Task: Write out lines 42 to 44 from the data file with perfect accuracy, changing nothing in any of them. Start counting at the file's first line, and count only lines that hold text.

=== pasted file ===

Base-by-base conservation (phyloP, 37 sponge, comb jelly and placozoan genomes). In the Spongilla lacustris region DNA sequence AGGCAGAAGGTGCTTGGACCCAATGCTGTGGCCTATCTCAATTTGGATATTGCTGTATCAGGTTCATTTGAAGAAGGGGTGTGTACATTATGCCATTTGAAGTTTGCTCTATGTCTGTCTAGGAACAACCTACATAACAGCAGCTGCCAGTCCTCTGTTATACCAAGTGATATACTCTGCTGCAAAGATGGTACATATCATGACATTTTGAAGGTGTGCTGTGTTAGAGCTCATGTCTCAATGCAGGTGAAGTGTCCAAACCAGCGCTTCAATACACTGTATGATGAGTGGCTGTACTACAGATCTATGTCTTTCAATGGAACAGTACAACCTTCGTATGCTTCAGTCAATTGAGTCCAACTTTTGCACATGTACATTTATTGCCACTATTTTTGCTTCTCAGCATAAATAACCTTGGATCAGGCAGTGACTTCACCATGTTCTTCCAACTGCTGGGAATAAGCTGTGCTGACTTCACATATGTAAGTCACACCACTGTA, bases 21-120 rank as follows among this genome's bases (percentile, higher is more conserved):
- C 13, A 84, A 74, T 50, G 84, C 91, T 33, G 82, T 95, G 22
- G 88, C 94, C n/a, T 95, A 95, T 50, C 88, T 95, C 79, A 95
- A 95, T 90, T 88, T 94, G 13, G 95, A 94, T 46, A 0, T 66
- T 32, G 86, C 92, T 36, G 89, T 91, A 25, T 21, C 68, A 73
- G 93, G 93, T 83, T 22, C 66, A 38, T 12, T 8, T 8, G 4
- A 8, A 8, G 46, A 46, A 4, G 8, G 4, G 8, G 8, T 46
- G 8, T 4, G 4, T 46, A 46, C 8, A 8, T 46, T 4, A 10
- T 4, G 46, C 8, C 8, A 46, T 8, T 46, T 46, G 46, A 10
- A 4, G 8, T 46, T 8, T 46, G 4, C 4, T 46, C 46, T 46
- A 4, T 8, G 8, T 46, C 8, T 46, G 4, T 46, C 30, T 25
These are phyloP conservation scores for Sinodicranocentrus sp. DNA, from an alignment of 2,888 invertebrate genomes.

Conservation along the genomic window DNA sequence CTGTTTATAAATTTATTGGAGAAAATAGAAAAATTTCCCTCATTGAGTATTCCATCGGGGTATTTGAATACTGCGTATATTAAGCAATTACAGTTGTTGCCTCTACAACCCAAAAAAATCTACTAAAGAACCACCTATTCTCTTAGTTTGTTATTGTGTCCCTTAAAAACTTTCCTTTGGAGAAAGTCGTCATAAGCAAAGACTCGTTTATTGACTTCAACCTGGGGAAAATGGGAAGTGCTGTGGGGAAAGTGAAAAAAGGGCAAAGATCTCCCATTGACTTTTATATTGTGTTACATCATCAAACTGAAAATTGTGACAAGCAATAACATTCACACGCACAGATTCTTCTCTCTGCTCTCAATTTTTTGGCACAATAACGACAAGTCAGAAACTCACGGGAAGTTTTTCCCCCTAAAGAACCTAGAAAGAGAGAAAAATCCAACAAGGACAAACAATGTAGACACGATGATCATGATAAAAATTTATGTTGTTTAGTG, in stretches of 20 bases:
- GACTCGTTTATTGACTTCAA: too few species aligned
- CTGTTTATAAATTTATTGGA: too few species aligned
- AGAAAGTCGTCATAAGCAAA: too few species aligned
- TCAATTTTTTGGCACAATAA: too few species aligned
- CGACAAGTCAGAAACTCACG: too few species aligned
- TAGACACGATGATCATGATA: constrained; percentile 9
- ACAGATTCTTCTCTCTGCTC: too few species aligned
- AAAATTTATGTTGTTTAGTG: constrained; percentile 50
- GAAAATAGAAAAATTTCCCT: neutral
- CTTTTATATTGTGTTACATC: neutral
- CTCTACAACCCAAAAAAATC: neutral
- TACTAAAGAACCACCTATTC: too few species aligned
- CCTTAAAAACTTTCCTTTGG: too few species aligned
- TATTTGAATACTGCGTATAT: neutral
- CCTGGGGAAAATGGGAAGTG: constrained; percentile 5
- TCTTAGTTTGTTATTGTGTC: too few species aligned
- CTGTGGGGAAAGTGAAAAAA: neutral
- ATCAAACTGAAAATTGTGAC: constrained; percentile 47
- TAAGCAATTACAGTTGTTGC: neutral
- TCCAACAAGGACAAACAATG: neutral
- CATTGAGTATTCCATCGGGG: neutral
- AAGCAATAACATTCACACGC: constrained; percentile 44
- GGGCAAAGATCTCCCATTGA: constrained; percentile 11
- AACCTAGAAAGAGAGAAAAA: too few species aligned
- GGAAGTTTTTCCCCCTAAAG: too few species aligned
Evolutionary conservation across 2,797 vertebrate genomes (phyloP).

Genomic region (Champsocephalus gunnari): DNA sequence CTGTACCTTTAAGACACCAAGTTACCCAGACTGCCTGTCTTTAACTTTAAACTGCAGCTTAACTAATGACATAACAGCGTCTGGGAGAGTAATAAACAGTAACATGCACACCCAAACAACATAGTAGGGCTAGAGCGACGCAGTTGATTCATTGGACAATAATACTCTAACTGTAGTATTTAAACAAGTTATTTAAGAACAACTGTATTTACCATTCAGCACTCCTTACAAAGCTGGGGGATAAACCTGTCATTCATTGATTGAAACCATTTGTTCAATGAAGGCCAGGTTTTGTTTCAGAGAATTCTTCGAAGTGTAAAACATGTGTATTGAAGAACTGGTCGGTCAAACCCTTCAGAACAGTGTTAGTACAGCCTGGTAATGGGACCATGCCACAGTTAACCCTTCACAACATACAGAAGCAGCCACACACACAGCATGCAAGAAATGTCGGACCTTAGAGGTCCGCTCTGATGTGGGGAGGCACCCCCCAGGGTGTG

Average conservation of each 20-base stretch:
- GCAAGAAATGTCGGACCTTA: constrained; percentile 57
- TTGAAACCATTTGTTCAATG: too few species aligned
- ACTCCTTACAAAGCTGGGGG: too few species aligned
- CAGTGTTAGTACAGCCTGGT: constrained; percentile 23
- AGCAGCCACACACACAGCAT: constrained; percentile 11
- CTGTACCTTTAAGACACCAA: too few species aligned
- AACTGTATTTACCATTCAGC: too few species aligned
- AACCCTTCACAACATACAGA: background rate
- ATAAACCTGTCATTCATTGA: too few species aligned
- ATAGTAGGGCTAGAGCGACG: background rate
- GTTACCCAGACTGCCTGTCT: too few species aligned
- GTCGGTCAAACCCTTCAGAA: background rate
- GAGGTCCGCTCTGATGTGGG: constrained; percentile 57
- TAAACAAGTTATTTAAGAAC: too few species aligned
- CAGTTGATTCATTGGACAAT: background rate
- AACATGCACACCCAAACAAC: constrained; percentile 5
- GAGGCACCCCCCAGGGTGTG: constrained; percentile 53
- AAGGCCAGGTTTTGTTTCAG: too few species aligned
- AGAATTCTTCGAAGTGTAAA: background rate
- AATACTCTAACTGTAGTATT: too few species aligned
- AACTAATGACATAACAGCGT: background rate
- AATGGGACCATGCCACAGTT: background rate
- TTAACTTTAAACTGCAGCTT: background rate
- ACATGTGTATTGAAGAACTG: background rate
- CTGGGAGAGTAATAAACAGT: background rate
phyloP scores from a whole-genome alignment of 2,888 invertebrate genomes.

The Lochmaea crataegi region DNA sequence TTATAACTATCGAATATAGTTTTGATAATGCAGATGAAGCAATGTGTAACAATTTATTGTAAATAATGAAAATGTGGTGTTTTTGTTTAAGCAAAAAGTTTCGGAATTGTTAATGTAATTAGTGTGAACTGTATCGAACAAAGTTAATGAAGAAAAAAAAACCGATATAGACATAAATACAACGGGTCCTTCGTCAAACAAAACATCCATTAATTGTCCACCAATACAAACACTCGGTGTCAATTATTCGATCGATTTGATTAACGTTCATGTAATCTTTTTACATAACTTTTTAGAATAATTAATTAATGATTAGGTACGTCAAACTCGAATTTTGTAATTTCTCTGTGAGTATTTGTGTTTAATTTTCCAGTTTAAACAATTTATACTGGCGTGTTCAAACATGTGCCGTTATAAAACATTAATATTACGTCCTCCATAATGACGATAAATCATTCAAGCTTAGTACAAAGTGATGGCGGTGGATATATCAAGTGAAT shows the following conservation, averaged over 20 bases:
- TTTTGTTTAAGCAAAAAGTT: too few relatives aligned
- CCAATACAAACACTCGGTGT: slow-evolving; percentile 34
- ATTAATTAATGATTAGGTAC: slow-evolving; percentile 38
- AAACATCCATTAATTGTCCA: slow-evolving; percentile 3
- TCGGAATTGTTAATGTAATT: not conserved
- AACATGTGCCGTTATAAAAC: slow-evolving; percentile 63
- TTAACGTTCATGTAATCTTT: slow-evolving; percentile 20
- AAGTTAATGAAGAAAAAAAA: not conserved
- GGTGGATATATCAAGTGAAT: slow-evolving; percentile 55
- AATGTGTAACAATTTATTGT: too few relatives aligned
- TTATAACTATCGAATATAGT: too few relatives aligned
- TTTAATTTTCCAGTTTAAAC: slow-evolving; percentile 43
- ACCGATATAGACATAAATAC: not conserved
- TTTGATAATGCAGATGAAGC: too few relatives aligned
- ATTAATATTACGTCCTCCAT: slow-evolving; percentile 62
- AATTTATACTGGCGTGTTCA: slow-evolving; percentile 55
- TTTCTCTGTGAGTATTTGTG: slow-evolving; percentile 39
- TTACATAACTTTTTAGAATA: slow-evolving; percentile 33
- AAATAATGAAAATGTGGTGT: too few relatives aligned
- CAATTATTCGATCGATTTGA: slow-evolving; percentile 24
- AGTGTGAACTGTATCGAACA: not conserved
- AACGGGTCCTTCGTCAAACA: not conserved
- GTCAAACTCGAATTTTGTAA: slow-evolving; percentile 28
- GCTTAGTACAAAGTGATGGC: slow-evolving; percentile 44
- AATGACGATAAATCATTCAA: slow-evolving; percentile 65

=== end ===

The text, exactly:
- GCAAGAAATGTCGGACCTTA: constrained; percentile 57
- TTGAAACCATTTGTTCAATG: too few species aligned
- ACTCCTTACAAAGCTGGGGG: too few species aligned